I remembered the phone book. I dug that out too, and I quickly flipped through the pages. I probably should have asked Kyle what his uncle’s name was. I found a Sgt. Ron Smyth listed. The first address and phone number were dated 1975 and then crossed out with a new with a local address and phone number dated for this year. I stared at the entry, was Kyle really telling the truth? But if he was, what had Dee been worried about?
I abandoned the phone book for the moment, and I leafed through the papers Dee had left on her desk again, wondering if they could give me an answer. I set aside my birth certificate, I was already familiar with the dearth of information it contained. Mother: Thana Dorothea Fortier. Father: Unknown. Nothing surprising there. I glanced at my mother’s birth certificate. Like mine, no father was listed. But I was surprised to notice that she was born in Las Vegas. That was new. I’d always assumed that my grandmother and Dee had come to California together. Dee had never mentioned any time spent in Las Vegas. Other than telling me about how she and my grandmother had “come out West,” I had no idea where they actually came from. It reminded me of the picture of Dee and my grandmother. I dug it out of my purse and looked at it again. Nothing in the background gave a clue of where the picture was taken.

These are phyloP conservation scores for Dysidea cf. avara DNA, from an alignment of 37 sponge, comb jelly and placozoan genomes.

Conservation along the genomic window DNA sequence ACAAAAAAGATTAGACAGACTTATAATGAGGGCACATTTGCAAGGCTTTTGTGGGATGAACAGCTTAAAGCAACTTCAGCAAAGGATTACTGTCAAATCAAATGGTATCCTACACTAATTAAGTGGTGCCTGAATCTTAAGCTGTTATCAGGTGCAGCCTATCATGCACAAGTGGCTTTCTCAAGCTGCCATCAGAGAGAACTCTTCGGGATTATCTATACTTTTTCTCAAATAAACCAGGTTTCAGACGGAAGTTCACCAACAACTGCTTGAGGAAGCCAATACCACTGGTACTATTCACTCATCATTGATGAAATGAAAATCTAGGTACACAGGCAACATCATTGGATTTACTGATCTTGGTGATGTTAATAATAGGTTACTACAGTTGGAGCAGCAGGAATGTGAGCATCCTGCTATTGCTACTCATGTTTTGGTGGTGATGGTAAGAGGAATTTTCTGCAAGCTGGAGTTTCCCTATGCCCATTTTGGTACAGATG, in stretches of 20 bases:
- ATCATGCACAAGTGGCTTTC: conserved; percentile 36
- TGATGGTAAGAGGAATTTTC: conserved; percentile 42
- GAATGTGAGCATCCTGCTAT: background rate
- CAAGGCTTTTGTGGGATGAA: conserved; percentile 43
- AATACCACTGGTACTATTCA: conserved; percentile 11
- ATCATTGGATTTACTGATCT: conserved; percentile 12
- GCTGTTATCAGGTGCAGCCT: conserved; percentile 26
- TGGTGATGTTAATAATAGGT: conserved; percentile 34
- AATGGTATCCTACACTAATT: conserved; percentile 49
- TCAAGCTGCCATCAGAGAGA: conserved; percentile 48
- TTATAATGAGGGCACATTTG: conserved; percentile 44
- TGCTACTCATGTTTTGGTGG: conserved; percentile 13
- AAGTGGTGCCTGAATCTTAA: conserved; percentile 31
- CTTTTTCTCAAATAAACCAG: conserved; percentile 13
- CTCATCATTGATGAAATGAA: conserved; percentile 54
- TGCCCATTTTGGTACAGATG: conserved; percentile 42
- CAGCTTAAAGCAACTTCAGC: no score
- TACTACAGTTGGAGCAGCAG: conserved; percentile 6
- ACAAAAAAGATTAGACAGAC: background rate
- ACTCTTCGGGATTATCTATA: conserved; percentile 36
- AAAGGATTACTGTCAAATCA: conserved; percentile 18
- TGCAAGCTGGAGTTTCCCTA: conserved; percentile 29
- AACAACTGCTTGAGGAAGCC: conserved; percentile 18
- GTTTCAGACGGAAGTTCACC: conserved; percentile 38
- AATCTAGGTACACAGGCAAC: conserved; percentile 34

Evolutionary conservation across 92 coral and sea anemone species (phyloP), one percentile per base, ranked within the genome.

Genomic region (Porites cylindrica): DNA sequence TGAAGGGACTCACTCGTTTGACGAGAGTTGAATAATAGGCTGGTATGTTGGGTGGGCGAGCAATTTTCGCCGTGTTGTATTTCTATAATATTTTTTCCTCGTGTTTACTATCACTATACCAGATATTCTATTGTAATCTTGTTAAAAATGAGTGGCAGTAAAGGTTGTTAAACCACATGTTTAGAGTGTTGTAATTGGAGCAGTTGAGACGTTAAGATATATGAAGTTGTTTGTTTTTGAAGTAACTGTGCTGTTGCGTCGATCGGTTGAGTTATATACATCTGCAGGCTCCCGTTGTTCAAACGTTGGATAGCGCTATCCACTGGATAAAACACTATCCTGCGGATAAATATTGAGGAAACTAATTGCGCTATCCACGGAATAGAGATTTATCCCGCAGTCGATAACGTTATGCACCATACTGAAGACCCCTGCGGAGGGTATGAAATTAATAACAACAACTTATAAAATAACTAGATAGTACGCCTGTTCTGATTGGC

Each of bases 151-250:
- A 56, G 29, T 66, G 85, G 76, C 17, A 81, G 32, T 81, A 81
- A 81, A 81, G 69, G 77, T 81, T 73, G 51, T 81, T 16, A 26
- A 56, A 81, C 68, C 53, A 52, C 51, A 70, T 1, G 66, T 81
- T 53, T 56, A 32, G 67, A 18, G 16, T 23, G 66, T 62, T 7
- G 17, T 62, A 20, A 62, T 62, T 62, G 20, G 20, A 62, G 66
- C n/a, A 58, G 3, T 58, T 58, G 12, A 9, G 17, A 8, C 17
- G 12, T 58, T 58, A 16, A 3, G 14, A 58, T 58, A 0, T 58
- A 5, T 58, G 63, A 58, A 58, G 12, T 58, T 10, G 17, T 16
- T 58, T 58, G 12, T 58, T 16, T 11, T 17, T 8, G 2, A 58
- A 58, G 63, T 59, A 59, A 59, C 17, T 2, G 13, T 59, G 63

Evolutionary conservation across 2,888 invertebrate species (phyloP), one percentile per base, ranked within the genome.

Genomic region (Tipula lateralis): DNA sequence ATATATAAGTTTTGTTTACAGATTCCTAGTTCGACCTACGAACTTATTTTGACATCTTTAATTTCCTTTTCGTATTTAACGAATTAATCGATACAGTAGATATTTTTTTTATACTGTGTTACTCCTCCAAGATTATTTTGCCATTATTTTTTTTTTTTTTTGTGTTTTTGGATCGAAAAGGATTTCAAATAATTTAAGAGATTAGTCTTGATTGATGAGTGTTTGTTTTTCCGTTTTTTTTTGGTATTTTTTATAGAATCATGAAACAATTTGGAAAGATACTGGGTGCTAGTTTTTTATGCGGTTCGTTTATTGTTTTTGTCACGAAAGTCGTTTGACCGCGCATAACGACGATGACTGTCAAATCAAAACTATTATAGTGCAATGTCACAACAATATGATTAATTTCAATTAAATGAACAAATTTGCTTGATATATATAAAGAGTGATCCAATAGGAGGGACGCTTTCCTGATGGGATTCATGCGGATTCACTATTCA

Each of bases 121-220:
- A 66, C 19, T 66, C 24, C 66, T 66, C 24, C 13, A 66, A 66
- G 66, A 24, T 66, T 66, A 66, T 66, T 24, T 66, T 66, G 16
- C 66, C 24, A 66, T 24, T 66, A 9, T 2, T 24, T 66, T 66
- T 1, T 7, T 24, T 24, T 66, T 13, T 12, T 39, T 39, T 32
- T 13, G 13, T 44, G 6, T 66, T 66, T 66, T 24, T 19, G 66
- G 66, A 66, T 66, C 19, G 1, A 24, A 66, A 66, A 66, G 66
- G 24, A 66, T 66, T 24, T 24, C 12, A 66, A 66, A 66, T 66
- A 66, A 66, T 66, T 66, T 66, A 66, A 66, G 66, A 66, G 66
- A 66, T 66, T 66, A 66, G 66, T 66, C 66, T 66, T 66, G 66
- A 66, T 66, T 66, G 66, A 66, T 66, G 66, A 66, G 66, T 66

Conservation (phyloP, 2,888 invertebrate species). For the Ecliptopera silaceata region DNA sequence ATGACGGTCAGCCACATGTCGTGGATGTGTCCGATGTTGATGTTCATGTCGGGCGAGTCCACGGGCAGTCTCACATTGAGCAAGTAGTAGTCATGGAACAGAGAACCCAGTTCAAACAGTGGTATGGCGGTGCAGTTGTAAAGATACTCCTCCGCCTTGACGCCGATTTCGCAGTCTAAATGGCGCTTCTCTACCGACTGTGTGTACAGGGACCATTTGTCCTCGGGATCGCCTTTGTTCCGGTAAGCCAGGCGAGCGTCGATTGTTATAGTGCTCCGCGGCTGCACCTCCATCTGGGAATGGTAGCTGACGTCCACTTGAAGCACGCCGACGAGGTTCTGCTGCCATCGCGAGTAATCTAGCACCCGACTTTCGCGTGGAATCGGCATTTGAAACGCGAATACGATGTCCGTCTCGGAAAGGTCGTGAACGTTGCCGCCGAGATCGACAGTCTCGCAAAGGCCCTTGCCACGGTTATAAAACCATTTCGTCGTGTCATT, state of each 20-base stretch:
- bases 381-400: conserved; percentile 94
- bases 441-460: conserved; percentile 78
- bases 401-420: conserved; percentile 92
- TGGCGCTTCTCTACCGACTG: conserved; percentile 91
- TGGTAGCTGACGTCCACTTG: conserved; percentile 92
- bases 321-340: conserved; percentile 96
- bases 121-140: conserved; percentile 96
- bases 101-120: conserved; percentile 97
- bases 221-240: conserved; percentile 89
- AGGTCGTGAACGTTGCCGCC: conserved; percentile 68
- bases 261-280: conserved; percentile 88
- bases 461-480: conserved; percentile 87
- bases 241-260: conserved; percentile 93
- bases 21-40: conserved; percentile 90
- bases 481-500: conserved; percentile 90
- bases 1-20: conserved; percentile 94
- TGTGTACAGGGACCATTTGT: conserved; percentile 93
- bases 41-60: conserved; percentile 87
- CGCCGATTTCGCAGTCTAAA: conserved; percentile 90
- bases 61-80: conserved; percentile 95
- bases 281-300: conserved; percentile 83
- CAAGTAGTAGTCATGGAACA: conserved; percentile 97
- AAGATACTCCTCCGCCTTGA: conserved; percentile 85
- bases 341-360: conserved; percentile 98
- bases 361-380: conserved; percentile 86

It really could have been anywhere, just a nameless café with two women standing arm and arm. I looked at the back again. The faded pencil was a little easier to read. Dorothea and Ellenore, 1941. Underneath that, in pencil, the end of Soso… I squinted at the faded pencil. What the hell was “Soso?” I glanced at the photo again. Maybe it was the name of the café they stood in front of. Maybe it was closing down, or maybe this was when they were leaving the east coast, and it was part of the name of the town they came from. I wished I could make out the last of the name, but the pencil had rubbed off over the years. I stared at the picture, but it didn’t offer up any more clues. Deciding that was yet another mystery for another day, I laid the photo aside.
I read over the adoption papers a few times but didn’t really get anything new from them. I wasn’t sure if my mother’s declaration of being “unfit” was genuine or code for something. Of course, being an unwed mother back when I was born may still have been enough to qualify as unfit. I set the adoption papers on top of the stack of mysteries and began flipping through the final papers.